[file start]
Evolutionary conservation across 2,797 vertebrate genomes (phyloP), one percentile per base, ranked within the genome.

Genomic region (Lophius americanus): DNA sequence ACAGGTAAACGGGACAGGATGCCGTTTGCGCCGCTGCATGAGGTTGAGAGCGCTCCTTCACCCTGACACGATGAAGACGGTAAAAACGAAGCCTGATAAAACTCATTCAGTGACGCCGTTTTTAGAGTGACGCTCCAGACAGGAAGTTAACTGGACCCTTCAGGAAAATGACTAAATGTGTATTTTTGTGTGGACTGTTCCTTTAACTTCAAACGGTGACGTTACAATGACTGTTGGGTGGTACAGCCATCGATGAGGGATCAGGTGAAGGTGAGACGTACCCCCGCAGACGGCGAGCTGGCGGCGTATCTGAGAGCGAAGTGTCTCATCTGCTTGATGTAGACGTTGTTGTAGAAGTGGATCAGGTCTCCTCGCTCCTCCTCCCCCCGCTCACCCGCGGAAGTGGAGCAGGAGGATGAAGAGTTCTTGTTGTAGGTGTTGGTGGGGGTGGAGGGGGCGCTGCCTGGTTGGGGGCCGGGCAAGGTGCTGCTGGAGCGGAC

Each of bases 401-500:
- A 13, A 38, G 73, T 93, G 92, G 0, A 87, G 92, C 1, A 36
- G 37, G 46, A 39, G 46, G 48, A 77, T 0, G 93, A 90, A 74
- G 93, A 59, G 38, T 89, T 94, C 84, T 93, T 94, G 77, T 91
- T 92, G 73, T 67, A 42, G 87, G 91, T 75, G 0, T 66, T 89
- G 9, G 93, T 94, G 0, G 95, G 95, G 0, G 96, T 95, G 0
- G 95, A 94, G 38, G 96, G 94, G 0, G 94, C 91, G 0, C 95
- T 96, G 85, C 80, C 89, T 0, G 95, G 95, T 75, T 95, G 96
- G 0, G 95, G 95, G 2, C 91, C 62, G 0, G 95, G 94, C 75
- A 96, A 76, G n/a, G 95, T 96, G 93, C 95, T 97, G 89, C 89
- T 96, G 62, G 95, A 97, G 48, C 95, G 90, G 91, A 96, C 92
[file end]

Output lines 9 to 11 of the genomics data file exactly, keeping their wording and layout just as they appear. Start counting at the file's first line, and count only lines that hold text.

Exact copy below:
- G 95, A 94, G 38, G 96, G 94, G 0, G 94, C 91, G 0, C 95
- T 96, G 85, C 80, C 89, T 0, G 95, G 95, T 75, T 95, G 96
- G 0, G 95, G 95, G 2, C 91, C 62, G 0, G 95, G 94, C 75